Daring Cooks go Canning! Gingered Plum Butter

by Jenn on September 14, 2010

in Dairy Free,Daring Kitchen,Dips and Sauces,Flops,Gluten Free,Vegetarian

Gingered Plum Butter

Before coming to Europe, I thought that a plum was a plum was a plum.  Boy was I wrong.  Thanks to the wonderful varieties of produce available, I’ve learned that there are different types of strawberries, peaches, and beautiful plums.  Plums can be as black as charcoal, reddish, purple, or even green and yellow.  Round like little ping pong balls, or oblong like a football (an American football, that is).  Not only do all these varieties look different, but they have their own unique tastes and flavors too.  Each week this summer we decided to pick up a fruit that neither of us have had before, and buy some to see what we think.  So far the results have been quite tasty, and by tasting so many different types of produce we certainly never get tired of any one fruit!

But if I had to pick one stone fruit to have in my kitchen at all times, it would be these little green guys, the reine claude.  Frankly, it took quite a bit of bribing for my husband to allow me to set some aside, not to be eaten.  We can go through a kilo a day of these plums, they are as sweet as candy.  I knew they would just make a perfect plum butter, and I wouldn’t have to do much to them flavor or sweetness-wise.

The September 2010 Daring Cooks’ challenge was hosted by John of Eat4Fun. John chose to challenge The Daring Cooks to learn about food preservation, mainly in the form of canning and freezing. He challenged everyone to make a recipe and preserve it. John’s source for food preservation information was from The National Center for Home Food Preservation.

Now I did cheat on this challenge.  I didn’t do any canning or freezing.  I don’t own a canning kit, and am not sure I’m ready to invest in a big pot & jars & lids & tongs etc. unless I know this is something I’m going to be doing a lot of.  Given that we don’t have a CSA or a garden where we have tons of produce trying to figure out what to do with it, I’m not sure how applicable canning really is in our day to day Summer lives.  According to our host the recipe I did probably wouldn’t be that suitable for canning anyways, because it wasn’t acidic enough to hold up safely over the long term.  He suggested freezing instead.  If we had leftovers, I probably would have frozen some, but how can one resist sweet plum butter?  If you are curious about making fruit butters and canning, I highly urge you to check out the pdf on the Daring Kitchen site.  There is a wealth of information I can’t even begin to condense neatly in a blog post.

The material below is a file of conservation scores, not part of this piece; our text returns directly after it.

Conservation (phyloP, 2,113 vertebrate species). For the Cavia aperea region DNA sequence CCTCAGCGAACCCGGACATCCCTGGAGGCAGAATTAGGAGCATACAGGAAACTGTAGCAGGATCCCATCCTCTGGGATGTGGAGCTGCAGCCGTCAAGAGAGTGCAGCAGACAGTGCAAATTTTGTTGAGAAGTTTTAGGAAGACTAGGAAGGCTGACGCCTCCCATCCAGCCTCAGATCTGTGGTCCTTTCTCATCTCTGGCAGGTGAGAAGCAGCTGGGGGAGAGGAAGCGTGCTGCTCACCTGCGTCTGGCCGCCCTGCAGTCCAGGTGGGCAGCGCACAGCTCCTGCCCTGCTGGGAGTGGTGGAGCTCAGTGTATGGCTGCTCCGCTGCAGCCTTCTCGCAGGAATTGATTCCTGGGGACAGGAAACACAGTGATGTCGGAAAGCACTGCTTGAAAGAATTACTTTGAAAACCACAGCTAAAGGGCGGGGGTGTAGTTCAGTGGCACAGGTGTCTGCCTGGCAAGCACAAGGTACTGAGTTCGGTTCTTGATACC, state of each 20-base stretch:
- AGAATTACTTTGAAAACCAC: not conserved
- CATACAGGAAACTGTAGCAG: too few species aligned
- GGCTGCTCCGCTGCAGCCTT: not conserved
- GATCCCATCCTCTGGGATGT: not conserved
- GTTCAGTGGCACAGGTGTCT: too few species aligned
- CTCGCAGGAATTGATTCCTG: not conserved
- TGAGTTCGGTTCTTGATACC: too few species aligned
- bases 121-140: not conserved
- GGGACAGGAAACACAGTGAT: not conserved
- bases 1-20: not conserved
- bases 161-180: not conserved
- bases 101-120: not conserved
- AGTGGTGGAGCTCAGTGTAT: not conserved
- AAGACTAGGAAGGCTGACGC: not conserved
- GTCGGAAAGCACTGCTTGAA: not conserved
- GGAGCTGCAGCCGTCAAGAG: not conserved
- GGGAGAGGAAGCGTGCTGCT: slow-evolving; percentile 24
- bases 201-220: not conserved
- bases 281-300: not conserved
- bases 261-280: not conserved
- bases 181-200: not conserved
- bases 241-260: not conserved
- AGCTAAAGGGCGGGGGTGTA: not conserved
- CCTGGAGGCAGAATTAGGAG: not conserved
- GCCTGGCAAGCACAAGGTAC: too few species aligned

So no freezing, no canning.  I just made the butter, let it cool, and then we gorged ourselves on it for the next few days.  I even baked a tarte/cake using the plum butter (and yet another tasty variety of plums).  Unfortunately, while the cake was quite pretty…the taste was not.  Totally over dried out, because I didn’t have the right pan and so had to bake it longer to cook the inside, making the rest way too done.  My husband still said he liked it, and some whipped cream definitely helped a bit.  But then, my husband is really nice to me, especially when something flops.

This Dessert was Awful

Yeah, I won’t even bother sharing the recipe on that one.  It’s ok, the plum butter came out great.  That’s something I can share with you.  And if you ever see little green ping pong sized plums in the store or a market, be sure to pick some up.  Because they are the freaking best plums in the world.

Gingered Plum Butter

Also submitted to Slightly Indulgent Tuesdays and Friday Foodie Fix


Adapted from Apple Butter recipe on National Center for Home Food Preservation

1 kilo reine claude plums, pitted and quartered
1/2 c. green tea
1 cinnamon stick
1 tbs. ground ginger
2 tbs. sugar of your choice (I used coconut sugar)

1.  Add plums and tea to a pot and cook on med/med-low until the fruit has cooked down in volume (about an hour).
2. Purée, and return to the pot.  Add in cinnamon, ginger, and sugar.
3. Continue to cook on low heat, just simmering, until done (for me, another good hour).  Fruit butter is done when it holds its shape after cooling, and no separation occurs.
4. Remove cinnamon stick and pour finished plum butter into storage container.  If canning. freezing, etc., this is the time to follow the appropriate preservation directions depending on your method.  If you are just eating it (within a week or so), enjoy however you like!